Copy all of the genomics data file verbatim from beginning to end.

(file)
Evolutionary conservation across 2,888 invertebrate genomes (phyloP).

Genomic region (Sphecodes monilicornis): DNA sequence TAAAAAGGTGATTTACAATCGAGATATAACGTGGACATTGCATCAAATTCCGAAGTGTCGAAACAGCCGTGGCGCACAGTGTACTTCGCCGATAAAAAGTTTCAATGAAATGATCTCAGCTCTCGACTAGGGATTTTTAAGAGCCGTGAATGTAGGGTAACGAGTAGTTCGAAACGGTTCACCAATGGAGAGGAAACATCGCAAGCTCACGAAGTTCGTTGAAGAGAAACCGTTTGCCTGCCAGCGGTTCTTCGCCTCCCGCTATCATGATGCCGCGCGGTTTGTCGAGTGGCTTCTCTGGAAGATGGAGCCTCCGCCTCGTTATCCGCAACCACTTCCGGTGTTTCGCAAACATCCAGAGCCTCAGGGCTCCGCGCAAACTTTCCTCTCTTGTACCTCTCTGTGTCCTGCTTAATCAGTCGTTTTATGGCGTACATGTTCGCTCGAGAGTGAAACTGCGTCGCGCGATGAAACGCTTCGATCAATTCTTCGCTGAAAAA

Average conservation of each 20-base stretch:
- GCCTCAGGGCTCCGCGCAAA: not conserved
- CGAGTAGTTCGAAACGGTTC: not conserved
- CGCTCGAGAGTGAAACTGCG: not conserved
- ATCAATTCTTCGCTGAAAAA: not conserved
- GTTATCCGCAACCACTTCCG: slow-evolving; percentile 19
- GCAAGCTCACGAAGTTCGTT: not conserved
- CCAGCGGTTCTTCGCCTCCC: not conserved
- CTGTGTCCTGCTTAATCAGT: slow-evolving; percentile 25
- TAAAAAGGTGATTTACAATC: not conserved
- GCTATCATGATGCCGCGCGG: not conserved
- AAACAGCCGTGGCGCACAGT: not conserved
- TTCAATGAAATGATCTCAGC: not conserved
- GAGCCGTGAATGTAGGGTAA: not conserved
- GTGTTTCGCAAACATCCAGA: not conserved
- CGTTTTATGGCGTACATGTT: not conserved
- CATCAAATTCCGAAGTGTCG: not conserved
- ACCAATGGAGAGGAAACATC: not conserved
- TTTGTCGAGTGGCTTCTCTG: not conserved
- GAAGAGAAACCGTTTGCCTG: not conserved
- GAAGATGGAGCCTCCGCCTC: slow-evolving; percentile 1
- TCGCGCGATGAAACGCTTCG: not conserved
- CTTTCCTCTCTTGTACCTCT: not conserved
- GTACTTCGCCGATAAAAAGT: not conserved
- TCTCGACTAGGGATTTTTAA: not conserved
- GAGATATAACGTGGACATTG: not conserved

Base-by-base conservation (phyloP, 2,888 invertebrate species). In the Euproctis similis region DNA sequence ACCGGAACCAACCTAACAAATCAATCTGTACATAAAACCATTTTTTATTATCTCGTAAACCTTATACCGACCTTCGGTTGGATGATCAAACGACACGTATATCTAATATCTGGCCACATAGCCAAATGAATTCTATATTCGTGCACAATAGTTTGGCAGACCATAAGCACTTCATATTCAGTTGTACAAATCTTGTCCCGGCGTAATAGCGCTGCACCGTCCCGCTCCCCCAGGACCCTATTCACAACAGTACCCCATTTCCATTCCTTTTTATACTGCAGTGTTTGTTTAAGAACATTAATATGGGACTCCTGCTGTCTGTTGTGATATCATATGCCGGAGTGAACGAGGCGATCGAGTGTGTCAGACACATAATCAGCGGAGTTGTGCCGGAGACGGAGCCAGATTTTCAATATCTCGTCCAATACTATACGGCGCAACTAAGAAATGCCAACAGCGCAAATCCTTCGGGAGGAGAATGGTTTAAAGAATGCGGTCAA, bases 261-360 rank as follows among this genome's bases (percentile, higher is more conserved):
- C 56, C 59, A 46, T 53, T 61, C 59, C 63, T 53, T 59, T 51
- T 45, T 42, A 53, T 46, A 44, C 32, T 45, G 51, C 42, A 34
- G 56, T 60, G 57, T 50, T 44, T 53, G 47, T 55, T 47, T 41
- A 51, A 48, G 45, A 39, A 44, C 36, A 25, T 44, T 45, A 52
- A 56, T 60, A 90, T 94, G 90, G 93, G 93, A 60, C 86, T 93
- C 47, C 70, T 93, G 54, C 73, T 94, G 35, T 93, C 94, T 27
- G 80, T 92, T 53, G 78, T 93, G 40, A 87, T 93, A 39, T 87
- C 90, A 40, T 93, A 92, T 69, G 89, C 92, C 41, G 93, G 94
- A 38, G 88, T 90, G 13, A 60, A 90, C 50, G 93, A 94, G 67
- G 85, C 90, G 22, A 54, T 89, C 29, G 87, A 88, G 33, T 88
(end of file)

Evolutionary conservation across 2,888 invertebrate genomes (phyloP).

Genomic region (Sphecodes monilicornis): DNA sequence TAAAAAGGTGATTTACAATCGAGATATAACGTGGACATTGCATCAAATTCCGAAGTGTCGAAACAGCCGTGGCGCACAGTGTACTTCGCCGATAAAAAGTTTCAATGAAATGATCTCAGCTCTCGACTAGGGATTTTTAAGAGCCGTGAATGTAGGGTAACGAGTAGTTCGAAACGGTTCACCAATGGAGAGGAAACATCGCAAGCTCACGAAGTTCGTTGAAGAGAAACCGTTTGCCTGCCAGCGGTTCTTCGCCTCCCGCTATCATGATGCCGCGCGGTTTGTCGAGTGGCTTCTCTGGAAGATGGAGCCTCCGCCTCGTTATCCGCAACCACTTCCGGTGTTTCGCAAACATCCAGAGCCTCAGGGCTCCGCGCAAACTTTCCTCTCTTGTACCTCTCTGTGTCCTGCTTAATCAGTCGTTTTATGGCGTACATGTTCGCTCGAGAGTGAAACTGCGTCGCGCGATGAAACGCTTCGATCAATTCTTCGCTGAAAAA

Average conservation of each 20-base stretch:
- GCCTCAGGGCTCCGCGCAAA: not conserved
- CGAGTAGTTCGAAACGGTTC: not conserved
- CGCTCGAGAGTGAAACTGCG: not conserved
- ATCAATTCTTCGCTGAAAAA: not conserved
- GTTATCCGCAACCACTTCCG: slow-evolving; percentile 19
- GCAAGCTCACGAAGTTCGTT: not conserved
- CCAGCGGTTCTTCGCCTCCC: not conserved
- CTGTGTCCTGCTTAATCAGT: slow-evolving; percentile 25
- TAAAAAGGTGATTTACAATC: not conserved
- GCTATCATGATGCCGCGCGG: not conserved
- AAACAGCCGTGGCGCACAGT: not conserved
- TTCAATGAAATGATCTCAGC: not conserved
- GAGCCGTGAATGTAGGGTAA: not conserved
- GTGTTTCGCAAACATCCAGA: not conserved
- CGTTTTATGGCGTACATGTT: not conserved
- CATCAAATTCCGAAGTGTCG: not conserved
- ACCAATGGAGAGGAAACATC: not conserved
- TTTGTCGAGTGGCTTCTCTG: not conserved
- GAAGAGAAACCGTTTGCCTG: not conserved
- GAAGATGGAGCCTCCGCCTC: slow-evolving; percentile 1
- TCGCGCGATGAAACGCTTCG: not conserved
- CTTTCCTCTCTTGTACCTCT: not conserved
- GTACTTCGCCGATAAAAAGT: not conserved
- TCTCGACTAGGGATTTTTAA: not conserved
- GAGATATAACGTGGACATTG: not conserved

Base-by-base conservation (phyloP, 2,888 invertebrate species). In the Euproctis similis region DNA sequence ACCGGAACCAACCTAACAAATCAATCTGTACATAAAACCATTTTTTATTATCTCGTAAACCTTATACCGACCTTCGGTTGGATGATCAAACGACACGTATATCTAATATCTGGCCACATAGCCAAATGAATTCTATATTCGTGCACAATAGTTTGGCAGACCATAAGCACTTCATATTCAGTTGTACAAATCTTGTCCCGGCGTAATAGCGCTGCACCGTCCCGCTCCCCCAGGACCCTATTCACAACAGTACCCCATTTCCATTCCTTTTTATACTGCAGTGTTTGTTTAAGAACATTAATATGGGACTCCTGCTGTCTGTTGTGATATCATATGCCGGAGTGAACGAGGCGATCGAGTGTGTCAGACACATAATCAGCGGAGTTGTGCCGGAGACGGAGCCAGATTTTCAATATCTCGTCCAATACTATACGGCGCAACTAAGAAATGCCAACAGCGCAAATCCTTCGGGAGGAGAATGGTTTAAAGAATGCGGTCAA, bases 261-360 rank as follows among this genome's bases (percentile, higher is more conserved):
- C 56, C 59, A 46, T 53, T 61, C 59, C 63, T 53, T 59, T 51
- T 45, T 42, A 53, T 46, A 44, C 32, T 45, G 51, C 42, A 34
- G 56, T 60, G 57, T 50, T 44, T 53, G 47, T 55, T 47, T 41
- A 51, A 48, G 45, A 39, A 44, C 36, A 25, T 44, T 45, A 52
- A 56, T 60, A 90, T 94, G 90, G 93, G 93, A 60, C 86, T 93
- C 47, C 70, T 93, G 54, C 73, T 94, G 35, T 93, C 94, T 27
- G 80, T 92, T 53, G 78, T 93, G 40, A 87, T 93, A 39, T 87
- C 90, A 40, T 93, A 92, T 69, G 89, C 92, C 41, G 93, G 94
- A 38, G 88, T 90, G 13, A 60, A 90, C 50, G 93, A 94, G 67
- G 85, C 90, G 22, A 54, T 89, C 29, G 87, A 88, G 33, T 88